Van-Der-Waals HeterostructuresResearch Stories

Ryo Kitaura

npj 2D Materials and Applications 

Momentum-forbidden dark excitons in hBN-encapsulated monolayer MoS2


Two dimensional materials, i.e. materials that can be produced in crystalline, single atomic layers, have opened up a wide field of research investigating the physics and engineering of these structures. For engineering new devices, scientist build so called van-der-Waals heterostructures where they combine different 2D materials in layered stacks and probe them by electrical and optical methods. Combining different materials can significantly change the physical properties of the materials itself

Researchers from Japan report on experiments with materials encapsulated in hexagonal Boron-Nitride (hBN), i.e. they are completely enclosed in an hBN layer to their bottom and top sides. While this is typically done to preserve the pristine properties of the 2D materials, their optical measurements show that hBN itself alters the physical properties of the encapsulated material.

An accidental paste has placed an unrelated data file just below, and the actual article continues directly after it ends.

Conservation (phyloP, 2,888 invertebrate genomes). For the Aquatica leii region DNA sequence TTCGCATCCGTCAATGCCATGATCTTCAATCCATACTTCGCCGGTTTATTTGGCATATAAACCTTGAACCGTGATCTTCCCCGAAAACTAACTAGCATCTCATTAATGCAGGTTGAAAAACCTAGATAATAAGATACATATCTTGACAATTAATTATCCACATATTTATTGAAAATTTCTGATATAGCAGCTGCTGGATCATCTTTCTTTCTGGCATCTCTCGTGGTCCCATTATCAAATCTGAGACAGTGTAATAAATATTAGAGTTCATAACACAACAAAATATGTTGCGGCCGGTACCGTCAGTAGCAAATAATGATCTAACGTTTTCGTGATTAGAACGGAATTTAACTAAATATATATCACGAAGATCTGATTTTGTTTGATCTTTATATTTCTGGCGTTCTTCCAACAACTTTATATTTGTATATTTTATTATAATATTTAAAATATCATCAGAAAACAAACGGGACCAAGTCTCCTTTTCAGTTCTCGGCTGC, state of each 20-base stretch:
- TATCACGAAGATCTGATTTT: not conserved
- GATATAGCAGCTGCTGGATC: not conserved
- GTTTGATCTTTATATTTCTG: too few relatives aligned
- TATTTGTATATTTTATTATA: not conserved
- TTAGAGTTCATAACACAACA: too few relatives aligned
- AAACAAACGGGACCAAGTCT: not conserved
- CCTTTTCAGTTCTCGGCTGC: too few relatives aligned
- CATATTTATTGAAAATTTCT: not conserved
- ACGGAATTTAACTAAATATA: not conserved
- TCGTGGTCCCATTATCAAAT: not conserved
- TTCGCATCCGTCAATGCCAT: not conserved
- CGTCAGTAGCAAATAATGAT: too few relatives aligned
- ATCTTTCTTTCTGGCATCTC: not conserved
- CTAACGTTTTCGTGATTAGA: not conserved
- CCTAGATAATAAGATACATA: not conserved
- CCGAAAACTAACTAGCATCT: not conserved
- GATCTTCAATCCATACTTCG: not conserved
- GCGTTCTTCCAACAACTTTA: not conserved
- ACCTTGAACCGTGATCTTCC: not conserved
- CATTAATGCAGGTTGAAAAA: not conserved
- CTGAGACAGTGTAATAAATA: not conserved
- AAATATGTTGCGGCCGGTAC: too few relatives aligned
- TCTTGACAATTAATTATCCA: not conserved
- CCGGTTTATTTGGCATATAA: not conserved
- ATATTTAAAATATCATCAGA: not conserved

The experiments use sensitive temperature dependent microspectroscopy to monitor the PL emission. The setup to measure the weak PL signal is realized using an Isoplane spectrograph. For tunable excitation the researchers use a supercontinuum laser source coupled to a SP-2150 monochromator.

SpectraPro HRS photo

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